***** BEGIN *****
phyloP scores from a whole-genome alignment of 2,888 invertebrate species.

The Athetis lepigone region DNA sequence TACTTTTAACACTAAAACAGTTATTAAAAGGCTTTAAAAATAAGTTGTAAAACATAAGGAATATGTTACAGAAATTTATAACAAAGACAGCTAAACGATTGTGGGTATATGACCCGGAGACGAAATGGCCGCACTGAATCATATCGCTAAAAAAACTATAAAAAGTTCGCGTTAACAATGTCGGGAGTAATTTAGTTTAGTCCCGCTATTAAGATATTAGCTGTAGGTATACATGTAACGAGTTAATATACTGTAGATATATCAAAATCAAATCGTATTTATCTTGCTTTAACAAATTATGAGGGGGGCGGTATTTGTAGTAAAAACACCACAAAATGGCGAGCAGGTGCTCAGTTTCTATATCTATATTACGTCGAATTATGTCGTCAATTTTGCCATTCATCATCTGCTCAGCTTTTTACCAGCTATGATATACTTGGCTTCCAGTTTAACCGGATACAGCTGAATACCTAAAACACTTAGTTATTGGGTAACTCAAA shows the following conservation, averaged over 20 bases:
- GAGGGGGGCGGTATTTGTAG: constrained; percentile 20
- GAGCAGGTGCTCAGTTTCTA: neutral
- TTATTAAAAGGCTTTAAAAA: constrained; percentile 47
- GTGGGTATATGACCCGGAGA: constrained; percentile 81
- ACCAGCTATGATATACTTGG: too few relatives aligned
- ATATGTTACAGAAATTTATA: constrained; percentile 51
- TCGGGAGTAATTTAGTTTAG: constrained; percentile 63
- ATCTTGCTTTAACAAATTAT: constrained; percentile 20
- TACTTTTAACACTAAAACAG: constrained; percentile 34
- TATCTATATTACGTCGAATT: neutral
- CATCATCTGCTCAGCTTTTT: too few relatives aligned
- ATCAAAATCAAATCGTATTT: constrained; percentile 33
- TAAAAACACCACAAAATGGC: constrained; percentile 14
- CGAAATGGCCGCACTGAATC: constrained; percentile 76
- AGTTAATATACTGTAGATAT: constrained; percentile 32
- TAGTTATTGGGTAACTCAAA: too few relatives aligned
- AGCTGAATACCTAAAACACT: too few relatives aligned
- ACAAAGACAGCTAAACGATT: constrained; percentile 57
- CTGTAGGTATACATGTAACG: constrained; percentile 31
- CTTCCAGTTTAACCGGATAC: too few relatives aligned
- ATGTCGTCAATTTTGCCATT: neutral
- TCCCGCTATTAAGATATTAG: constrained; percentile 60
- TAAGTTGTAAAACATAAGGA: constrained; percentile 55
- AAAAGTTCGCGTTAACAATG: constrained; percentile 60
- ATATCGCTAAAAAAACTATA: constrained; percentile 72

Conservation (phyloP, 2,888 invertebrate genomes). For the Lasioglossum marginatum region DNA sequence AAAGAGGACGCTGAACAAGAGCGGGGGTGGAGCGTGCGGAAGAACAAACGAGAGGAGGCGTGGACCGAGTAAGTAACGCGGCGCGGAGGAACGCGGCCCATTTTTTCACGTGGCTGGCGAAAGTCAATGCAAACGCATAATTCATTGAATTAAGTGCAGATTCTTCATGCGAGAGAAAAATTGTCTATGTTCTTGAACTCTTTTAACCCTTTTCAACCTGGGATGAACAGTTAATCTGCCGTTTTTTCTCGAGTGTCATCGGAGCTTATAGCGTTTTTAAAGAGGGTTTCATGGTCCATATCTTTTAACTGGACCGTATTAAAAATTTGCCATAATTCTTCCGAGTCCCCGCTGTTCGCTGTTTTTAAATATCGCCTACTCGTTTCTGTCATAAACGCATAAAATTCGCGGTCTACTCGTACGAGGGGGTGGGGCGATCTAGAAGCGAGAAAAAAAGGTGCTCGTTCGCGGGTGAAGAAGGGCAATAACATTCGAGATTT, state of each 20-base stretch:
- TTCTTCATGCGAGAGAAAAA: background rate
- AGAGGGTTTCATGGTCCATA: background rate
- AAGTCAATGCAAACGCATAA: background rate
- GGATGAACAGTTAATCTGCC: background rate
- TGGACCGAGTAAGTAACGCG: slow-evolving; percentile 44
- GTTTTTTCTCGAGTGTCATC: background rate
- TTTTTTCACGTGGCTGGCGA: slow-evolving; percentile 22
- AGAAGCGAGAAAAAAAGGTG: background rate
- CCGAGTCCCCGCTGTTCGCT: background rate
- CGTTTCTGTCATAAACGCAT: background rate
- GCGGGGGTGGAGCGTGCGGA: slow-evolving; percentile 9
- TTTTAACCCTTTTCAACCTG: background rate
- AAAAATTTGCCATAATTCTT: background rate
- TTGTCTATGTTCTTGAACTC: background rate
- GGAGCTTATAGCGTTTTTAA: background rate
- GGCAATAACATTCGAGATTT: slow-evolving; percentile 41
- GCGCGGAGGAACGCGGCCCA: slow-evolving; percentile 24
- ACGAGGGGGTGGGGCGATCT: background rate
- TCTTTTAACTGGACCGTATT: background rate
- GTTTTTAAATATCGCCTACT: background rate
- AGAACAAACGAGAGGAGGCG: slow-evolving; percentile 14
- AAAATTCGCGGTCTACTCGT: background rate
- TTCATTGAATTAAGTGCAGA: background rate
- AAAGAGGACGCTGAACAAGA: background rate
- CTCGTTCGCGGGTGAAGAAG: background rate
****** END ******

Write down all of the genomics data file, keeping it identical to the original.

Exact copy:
phyloP scores from a whole-genome alignment of 2,888 invertebrate species.

The Athetis lepigone region DNA sequence TACTTTTAACACTAAAACAGTTATTAAAAGGCTTTAAAAATAAGTTGTAAAACATAAGGAATATGTTACAGAAATTTATAACAAAGACAGCTAAACGATTGTGGGTATATGACCCGGAGACGAAATGGCCGCACTGAATCATATCGCTAAAAAAACTATAAAAAGTTCGCGTTAACAATGTCGGGAGTAATTTAGTTTAGTCCCGCTATTAAGATATTAGCTGTAGGTATACATGTAACGAGTTAATATACTGTAGATATATCAAAATCAAATCGTATTTATCTTGCTTTAACAAATTATGAGGGGGGCGGTATTTGTAGTAAAAACACCACAAAATGGCGAGCAGGTGCTCAGTTTCTATATCTATATTACGTCGAATTATGTCGTCAATTTTGCCATTCATCATCTGCTCAGCTTTTTACCAGCTATGATATACTTGGCTTCCAGTTTAACCGGATACAGCTGAATACCTAAAACACTTAGTTATTGGGTAACTCAAA shows the following conservation, averaged over 20 bases:
- GAGGGGGGCGGTATTTGTAG: constrained; percentile 20
- GAGCAGGTGCTCAGTTTCTA: neutral
- TTATTAAAAGGCTTTAAAAA: constrained; percentile 47
- GTGGGTATATGACCCGGAGA: constrained; percentile 81
- ACCAGCTATGATATACTTGG: too few relatives aligned
- ATATGTTACAGAAATTTATA: constrained; percentile 51
- TCGGGAGTAATTTAGTTTAG: constrained; percentile 63
- ATCTTGCTTTAACAAATTAT: constrained; percentile 20
- TACTTTTAACACTAAAACAG: constrained; percentile 34
- TATCTATATTACGTCGAATT: neutral
- CATCATCTGCTCAGCTTTTT: too few relatives aligned
- ATCAAAATCAAATCGTATTT: constrained; percentile 33
- TAAAAACACCACAAAATGGC: constrained; percentile 14
- CGAAATGGCCGCACTGAATC: constrained; percentile 76
- AGTTAATATACTGTAGATAT: constrained; percentile 32
- TAGTTATTGGGTAACTCAAA: too few relatives aligned
- AGCTGAATACCTAAAACACT: too few relatives aligned
- ACAAAGACAGCTAAACGATT: constrained; percentile 57
- CTGTAGGTATACATGTAACG: constrained; percentile 31
- CTTCCAGTTTAACCGGATAC: too few relatives aligned
- ATGTCGTCAATTTTGCCATT: neutral
- TCCCGCTATTAAGATATTAG: constrained; percentile 60
- TAAGTTGTAAAACATAAGGA: constrained; percentile 55
- AAAAGTTCGCGTTAACAATG: constrained; percentile 60
- ATATCGCTAAAAAAACTATA: constrained; percentile 72

Conservation (phyloP, 2,888 invertebrate genomes). For the Lasioglossum marginatum region DNA sequence AAAGAGGACGCTGAACAAGAGCGGGGGTGGAGCGTGCGGAAGAACAAACGAGAGGAGGCGTGGACCGAGTAAGTAACGCGGCGCGGAGGAACGCGGCCCATTTTTTCACGTGGCTGGCGAAAGTCAATGCAAACGCATAATTCATTGAATTAAGTGCAGATTCTTCATGCGAGAGAAAAATTGTCTATGTTCTTGAACTCTTTTAACCCTTTTCAACCTGGGATGAACAGTTAATCTGCCGTTTTTTCTCGAGTGTCATCGGAGCTTATAGCGTTTTTAAAGAGGGTTTCATGGTCCATATCTTTTAACTGGACCGTATTAAAAATTTGCCATAATTCTTCCGAGTCCCCGCTGTTCGCTGTTTTTAAATATCGCCTACTCGTTTCTGTCATAAACGCATAAAATTCGCGGTCTACTCGTACGAGGGGGTGGGGCGATCTAGAAGCGAGAAAAAAAGGTGCTCGTTCGCGGGTGAAGAAGGGCAATAACATTCGAGATTT, state of each 20-base stretch:
- TTCTTCATGCGAGAGAAAAA: background rate
- AGAGGGTTTCATGGTCCATA: background rate
- AAGTCAATGCAAACGCATAA: background rate
- GGATGAACAGTTAATCTGCC: background rate
- TGGACCGAGTAAGTAACGCG: slow-evolving; percentile 44
- GTTTTTTCTCGAGTGTCATC: background rate
- TTTTTTCACGTGGCTGGCGA: slow-evolving; percentile 22
- AGAAGCGAGAAAAAAAGGTG: background rate
- CCGAGTCCCCGCTGTTCGCT: background rate
- CGTTTCTGTCATAAACGCAT: background rate
- GCGGGGGTGGAGCGTGCGGA: slow-evolving; percentile 9
- TTTTAACCCTTTTCAACCTG: background rate
- AAAAATTTGCCATAATTCTT: background rate
- TTGTCTATGTTCTTGAACTC: background rate
- GGAGCTTATAGCGTTTTTAA: background rate
- GGCAATAACATTCGAGATTT: slow-evolving; percentile 41
- GCGCGGAGGAACGCGGCCCA: slow-evolving; percentile 24
- ACGAGGGGGTGGGGCGATCT: background rate
- TCTTTTAACTGGACCGTATT: background rate
- GTTTTTAAATATCGCCTACT: background rate
- AGAACAAACGAGAGGAGGCG: slow-evolving; percentile 14
- AAAATTCGCGGTCTACTCGT: background rate
- TTCATTGAATTAAGTGCAGA: background rate
- AAAGAGGACGCTGAACAAGA: background rate
- CTCGTTCGCGGGTGAAGAAG: background rate